The more one reflects on Muhammad (sallallahu alayhi wa sallam - saws), the more one is bound to marvel at this noble Messenger of Allah (subhanahu wa
ta'la) and to grasp the truth of these words in the Qur'an: "Surely you have been created in an exalted
stature." (Al-qalam, 68:4) Let us consider just five aspects of our beloved
First, we see in Muhammad (saws) a perfect integration of words and deeds, of all aspects of his inner and outer life. He practiced what he preached. There was no discord in his character. His speech and actions perfectly reflected his true nature. This is why his keenly observant and sensitive wife Ayesha (radi Allahu
ta'la anha), when asked years later what he had been like, could say without a
moment's hesitation that the character of Muhammad (saws) was the Qur'an itself.
Muhammad (saws)'s life was a seamless and rounded whole. His entire life was one of worship. Yet this life of intense worship never stood in the way of his everyday life. He had a unique capacity to transform the minutest mundane activity into an act of worship. He saw every activity of life in its proper perspective, as part of a divinely ordained scheme. With perfect ease and grace he fulfilled all his roles as a man as well as those of his divine destiny. Thus his life was one of unimaginable beauty and harmony.
In real life we see people who are painfully fragmented and full of irreconcilable contradictions. Our beliefs clash with our actions. Our emotions and desires are in conflict with each other and repeatedly overthrow our best instincts. We make solemn pledges to ourselves only to break them. We are a hodgepodge of ideas, impulses and actions that make very little or no sense. We hardly know what we want and where we are heading. Nothing in us is in its place. Inside us is a huge boiling cauldron endlessly cooking strange broths.
A second feature of the character of Muhammad (saws) is the combination of tenderness and firmness. Many direct and personal accounts testify that he was a very gentle and shy person. At the same time he was a man of resolve, never lacking in courage and will. Time after time he demonstrated this; take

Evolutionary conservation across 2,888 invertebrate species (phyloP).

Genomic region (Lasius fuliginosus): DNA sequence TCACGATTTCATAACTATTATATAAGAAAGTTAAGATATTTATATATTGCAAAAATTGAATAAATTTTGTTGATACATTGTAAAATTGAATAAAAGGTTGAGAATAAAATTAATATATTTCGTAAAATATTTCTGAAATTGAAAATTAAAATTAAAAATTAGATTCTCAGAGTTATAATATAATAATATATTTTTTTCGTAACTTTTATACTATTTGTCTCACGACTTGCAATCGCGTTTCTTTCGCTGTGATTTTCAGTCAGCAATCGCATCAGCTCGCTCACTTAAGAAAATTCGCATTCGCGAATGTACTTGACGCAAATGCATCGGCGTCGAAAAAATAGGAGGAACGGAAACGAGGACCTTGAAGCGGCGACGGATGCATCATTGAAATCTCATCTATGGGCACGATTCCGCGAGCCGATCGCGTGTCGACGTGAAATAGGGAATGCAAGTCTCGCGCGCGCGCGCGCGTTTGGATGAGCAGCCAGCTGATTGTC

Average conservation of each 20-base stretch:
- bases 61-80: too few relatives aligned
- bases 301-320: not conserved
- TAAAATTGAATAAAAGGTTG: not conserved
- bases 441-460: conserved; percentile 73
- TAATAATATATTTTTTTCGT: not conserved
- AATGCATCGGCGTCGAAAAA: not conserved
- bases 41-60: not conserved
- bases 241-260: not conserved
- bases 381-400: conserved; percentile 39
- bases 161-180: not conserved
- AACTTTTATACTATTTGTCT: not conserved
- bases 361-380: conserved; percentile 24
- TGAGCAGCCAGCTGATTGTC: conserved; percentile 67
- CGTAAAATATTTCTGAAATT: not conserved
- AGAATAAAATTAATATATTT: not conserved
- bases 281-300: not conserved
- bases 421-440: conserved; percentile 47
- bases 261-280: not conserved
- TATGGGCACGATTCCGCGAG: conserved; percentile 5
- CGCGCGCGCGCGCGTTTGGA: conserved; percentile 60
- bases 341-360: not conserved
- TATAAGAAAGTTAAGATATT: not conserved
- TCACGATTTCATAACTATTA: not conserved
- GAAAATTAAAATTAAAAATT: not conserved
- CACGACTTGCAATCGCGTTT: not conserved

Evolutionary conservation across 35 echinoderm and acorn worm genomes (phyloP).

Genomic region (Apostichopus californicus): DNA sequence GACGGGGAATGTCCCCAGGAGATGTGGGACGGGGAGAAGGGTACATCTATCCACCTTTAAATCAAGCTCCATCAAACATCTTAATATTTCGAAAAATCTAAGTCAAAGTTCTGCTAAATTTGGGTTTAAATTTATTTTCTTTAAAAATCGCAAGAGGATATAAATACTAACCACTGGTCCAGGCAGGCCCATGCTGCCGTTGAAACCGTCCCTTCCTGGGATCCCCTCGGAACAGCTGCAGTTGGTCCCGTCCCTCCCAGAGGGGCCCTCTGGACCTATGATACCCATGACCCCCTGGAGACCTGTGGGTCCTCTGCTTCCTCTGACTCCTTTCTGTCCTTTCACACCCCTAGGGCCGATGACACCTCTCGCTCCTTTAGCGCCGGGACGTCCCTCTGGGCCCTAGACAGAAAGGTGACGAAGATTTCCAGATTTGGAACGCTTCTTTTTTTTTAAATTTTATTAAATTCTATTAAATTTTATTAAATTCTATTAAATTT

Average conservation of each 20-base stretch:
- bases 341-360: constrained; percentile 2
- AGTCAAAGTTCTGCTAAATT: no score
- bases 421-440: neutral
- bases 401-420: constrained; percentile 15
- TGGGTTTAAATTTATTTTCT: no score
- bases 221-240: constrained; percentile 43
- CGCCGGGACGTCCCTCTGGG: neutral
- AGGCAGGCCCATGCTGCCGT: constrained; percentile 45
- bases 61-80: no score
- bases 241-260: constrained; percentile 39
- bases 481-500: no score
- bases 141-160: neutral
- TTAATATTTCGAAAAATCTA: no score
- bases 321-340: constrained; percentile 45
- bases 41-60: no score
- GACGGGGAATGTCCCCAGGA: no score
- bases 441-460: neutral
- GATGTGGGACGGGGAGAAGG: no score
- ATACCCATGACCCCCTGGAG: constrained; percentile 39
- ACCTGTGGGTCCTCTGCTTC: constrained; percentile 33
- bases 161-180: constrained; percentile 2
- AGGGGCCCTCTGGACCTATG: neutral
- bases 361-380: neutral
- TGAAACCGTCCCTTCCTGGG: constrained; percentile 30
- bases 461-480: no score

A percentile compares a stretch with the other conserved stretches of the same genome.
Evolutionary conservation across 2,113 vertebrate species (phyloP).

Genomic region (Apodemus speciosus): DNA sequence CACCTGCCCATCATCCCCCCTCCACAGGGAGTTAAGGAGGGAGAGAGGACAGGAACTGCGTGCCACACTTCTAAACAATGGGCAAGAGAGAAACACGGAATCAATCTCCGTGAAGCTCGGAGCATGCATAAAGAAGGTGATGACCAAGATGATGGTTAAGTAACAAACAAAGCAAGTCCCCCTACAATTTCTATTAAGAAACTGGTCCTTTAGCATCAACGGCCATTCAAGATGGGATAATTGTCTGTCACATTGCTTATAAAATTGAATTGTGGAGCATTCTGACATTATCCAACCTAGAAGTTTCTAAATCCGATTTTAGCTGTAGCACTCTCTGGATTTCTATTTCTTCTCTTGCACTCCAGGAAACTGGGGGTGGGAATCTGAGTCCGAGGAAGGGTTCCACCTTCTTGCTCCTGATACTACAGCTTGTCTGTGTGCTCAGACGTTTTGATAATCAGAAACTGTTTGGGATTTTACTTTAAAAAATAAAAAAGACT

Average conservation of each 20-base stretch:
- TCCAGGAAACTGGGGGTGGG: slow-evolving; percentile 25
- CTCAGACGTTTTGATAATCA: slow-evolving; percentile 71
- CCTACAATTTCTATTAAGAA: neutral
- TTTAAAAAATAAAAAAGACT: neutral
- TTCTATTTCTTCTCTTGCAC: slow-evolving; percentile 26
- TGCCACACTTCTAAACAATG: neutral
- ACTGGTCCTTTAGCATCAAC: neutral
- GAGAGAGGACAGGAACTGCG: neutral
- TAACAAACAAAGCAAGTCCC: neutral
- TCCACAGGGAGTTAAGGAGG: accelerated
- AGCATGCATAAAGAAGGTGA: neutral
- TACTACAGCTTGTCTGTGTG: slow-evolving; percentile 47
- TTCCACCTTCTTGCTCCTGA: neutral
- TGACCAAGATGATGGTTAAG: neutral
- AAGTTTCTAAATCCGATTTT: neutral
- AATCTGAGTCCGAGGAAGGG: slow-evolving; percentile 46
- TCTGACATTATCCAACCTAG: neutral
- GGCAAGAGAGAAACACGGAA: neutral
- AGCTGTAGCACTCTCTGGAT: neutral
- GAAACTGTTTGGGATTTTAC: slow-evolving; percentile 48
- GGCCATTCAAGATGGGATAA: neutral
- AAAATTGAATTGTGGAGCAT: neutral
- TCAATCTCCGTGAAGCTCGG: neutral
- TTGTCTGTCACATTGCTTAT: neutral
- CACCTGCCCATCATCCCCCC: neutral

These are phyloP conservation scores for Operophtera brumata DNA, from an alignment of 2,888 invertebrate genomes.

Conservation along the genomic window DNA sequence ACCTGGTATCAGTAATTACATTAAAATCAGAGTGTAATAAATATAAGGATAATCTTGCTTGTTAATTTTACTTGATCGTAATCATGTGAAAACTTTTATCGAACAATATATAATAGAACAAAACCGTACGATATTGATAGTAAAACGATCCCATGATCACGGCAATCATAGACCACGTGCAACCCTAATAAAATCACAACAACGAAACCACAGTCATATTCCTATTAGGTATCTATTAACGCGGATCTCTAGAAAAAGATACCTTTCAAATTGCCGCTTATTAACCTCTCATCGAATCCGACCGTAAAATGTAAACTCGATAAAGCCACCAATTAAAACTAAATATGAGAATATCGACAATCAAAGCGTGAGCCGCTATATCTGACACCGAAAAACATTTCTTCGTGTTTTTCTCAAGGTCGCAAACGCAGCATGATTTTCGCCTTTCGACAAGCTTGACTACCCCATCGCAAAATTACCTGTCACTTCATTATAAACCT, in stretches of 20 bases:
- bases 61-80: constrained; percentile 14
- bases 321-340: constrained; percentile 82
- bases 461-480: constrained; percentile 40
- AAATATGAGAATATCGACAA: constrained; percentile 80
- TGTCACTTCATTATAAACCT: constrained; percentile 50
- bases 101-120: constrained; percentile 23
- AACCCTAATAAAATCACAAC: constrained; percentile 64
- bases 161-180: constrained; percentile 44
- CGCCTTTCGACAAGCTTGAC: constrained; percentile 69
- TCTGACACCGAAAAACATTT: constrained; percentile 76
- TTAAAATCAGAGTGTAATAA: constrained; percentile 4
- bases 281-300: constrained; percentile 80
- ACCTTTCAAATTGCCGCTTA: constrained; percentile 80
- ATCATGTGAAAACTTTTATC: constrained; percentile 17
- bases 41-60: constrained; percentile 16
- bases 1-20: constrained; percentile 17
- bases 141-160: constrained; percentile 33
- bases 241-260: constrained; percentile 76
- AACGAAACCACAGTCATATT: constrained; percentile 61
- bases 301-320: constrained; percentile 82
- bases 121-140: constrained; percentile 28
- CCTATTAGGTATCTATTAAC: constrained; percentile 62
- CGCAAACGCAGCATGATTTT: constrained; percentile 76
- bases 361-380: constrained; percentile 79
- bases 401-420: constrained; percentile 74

Hudaibiyyah, for example. What is hard to fathom is how his tender heartedness could never shake that resolve or weaken the call of duty. While making hard decisions and taking firm action he was never harsh or vindictive. He felt no joy in the pain and suffering of even his fiercest opponent. His tenderness always tempered and mitigated the hardness the situation imposed on him. The rareness of such a blend of softness and firmness can be gauged if we look around us. On the one hand we find people who are gentle and kind but who lack strength of will, and on the other, people who are resolute but show no tenderness or sympathy.
Thirdly, Muhammad (saws) presents the unique sight of a man of both contemplation and action. The tumult and bustle of action could not prevent him from reflection. His contemplative nature was never put on hold. In our world this is hardly ever the case. While men of contemplation are found deficient in action, the men of action are seldom given to much reflection. Even if we can recall a few rare cases in history of men with both qualities, exercising those qualities simultaneously in any given moment, as Muhammad (saws) did, is unheard of.